JBS Foods just admitted to paying an $11 million ransom to a ransomware group, after most of its meatpacking operations had already recovered from the attack.
The company said all along that its backups worked. And it shared multiple updates with statements like this one:
"The company is not aware of any evidence at this time that any customer, supplier or employee data has been compromised."
Why did JBS pay a ransom to cybercrime group?
So why pay a ransom? If we take the latest JBS statement at face value, the reason was to be proactive. Does this make sense?
Here is the company's June 10, 2021, statement. Give it a read and let us know what you think.
"JBS USA today confirmed it paid the equivalent of $11 million in ransom in response to the criminal hack against its operations. At the time of payment, the vast majority of the company's facilities were operational. In consultation with internal IT professionals and third-party cybersecurity experts, the company made the decision to mitigate any unforeseen issues related to the attack and ensure no data was exfiltrated.
'This was a very difficult decision to make for our company and for me personally,' said Andre Nogueira, CEO, JBS USA. 'However, we felt this decision had to be made to prevent any potential risk for our customers.'
The FBI stated this is one of the most specialized and sophisticated cybercriminal groups in the world. JBS USA's ability to quickly resolve the issues resulting from the attack was due to its cybersecurity protocols, redundant systems and encrypted backup servers. The company spends more than $200 million annually on IT and employs more than 850 IT professionals globally.
JBS USA has maintained constant communications with government officials throughout the incident. Third-party forensic investigations are still ongoing, and no final determinations have been made. Preliminary investigation results confirm that no company, customer, or employee data was compromised."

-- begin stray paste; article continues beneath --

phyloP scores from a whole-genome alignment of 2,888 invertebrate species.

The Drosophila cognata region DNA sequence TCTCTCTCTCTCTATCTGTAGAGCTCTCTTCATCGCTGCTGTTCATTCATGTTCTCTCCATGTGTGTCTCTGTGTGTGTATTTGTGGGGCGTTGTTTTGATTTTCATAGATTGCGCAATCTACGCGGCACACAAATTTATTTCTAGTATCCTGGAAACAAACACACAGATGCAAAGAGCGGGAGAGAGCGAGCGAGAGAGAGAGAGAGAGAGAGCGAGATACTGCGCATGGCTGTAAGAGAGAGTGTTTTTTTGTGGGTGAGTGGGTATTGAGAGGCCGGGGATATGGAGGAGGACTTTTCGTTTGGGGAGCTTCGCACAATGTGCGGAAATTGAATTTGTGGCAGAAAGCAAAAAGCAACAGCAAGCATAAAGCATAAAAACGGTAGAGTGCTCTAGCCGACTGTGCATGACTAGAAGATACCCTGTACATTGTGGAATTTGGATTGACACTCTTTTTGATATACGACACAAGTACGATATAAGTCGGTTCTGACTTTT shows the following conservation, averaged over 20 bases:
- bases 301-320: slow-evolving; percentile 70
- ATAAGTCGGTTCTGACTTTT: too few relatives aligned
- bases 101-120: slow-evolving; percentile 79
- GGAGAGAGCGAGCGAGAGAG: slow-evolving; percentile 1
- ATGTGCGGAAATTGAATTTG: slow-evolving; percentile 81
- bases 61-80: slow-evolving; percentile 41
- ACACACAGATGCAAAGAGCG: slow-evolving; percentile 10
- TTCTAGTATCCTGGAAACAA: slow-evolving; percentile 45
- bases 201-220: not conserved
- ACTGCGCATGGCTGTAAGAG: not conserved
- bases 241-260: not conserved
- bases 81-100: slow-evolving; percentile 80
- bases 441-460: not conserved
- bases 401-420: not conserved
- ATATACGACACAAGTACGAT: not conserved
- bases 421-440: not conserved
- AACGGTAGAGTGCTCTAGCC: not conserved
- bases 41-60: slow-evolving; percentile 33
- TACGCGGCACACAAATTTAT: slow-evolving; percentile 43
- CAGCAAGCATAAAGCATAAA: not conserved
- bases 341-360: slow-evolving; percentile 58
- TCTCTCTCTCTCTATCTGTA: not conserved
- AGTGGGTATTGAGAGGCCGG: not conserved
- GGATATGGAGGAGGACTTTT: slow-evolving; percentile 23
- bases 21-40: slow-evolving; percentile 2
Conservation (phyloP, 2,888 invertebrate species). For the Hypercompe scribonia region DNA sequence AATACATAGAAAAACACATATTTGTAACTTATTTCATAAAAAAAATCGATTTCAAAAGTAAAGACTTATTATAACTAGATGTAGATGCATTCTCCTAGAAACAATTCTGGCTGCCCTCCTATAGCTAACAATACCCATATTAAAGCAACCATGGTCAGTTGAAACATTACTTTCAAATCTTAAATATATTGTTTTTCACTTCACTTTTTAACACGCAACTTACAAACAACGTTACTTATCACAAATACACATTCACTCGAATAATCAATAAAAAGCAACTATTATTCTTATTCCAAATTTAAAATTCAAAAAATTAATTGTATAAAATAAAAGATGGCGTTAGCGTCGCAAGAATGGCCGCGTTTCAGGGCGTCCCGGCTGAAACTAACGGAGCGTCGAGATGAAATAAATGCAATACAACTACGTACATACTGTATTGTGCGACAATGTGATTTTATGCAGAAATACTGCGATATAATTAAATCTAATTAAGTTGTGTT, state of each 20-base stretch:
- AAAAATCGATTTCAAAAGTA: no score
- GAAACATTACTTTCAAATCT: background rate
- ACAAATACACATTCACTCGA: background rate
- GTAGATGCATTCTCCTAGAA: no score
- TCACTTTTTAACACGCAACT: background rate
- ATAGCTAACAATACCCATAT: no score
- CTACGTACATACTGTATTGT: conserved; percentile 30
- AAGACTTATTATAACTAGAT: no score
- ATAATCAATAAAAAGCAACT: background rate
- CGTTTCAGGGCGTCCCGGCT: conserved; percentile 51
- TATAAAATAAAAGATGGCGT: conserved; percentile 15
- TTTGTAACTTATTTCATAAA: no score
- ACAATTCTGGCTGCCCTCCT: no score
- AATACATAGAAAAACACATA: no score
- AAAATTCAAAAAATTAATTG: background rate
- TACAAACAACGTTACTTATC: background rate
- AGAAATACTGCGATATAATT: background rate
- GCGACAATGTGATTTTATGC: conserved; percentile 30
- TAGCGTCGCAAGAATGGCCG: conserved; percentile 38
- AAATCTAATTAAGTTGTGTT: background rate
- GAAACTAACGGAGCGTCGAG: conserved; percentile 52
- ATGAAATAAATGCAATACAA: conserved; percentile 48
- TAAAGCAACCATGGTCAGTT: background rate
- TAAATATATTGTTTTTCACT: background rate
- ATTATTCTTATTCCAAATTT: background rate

Twitter reacts to JBS ransomware payment
If we're following the narrative here, JBS did not lose any data, and it was able to restore the system from backups.
But the company paid a ransom anyway, just to be safe.
Those in the Twitter-verse had questions about this:
And that's why the company's public explanation of a ransom payment doesn't make sense.
But an explanation published by Bleeping Computer may shed some light on this. The publication claims it has viewed the negotiations between the REvil cybercrime group and JBS, and that the original ransom demand was twice what JBS paid:
"We want to inform that your company local network have been hacked and encrypted. We have all your local network data. The Price to unlock is $22,500,000," REvil told the JBS representative.
And the publication says the company actually did need some help with decryption:
"JBS explained that they only needed the ransomware decryptor to decrypt two specific databases as the rest of the data was being restored from backups."
The hacking group also apparently threatened to publish exfiltrated data but claimed the file transfer would take place later on.
That part of the story certainly fits with the idea of proactively paying hackers who make a claim against you. Although this is a frightening precedent.
Remember this part of the JBS statement?
"...the company made the decision to mitigate any unforeseen issues related to the attack and ensure no data was exfiltrated."
This renewed calls for something to change. And there are a lot of possibilities for what that could or should look like:
Should ransomware payments be made illegal?
This raises a great question: should ransomware payments be banned? Or are they an organization's best "frenemy"? After the Colonial Pipeline ransomware attack that left drivers searching for gas, the company CEO said paying the ransom was the best thing for the country.
This topic was the focus of our recent SecureWorld livestream interview with SpencerFane cyber attorney Shawn Tuma:
As it turns out, the answer to this question is complicated—just like a ransomware attack itself.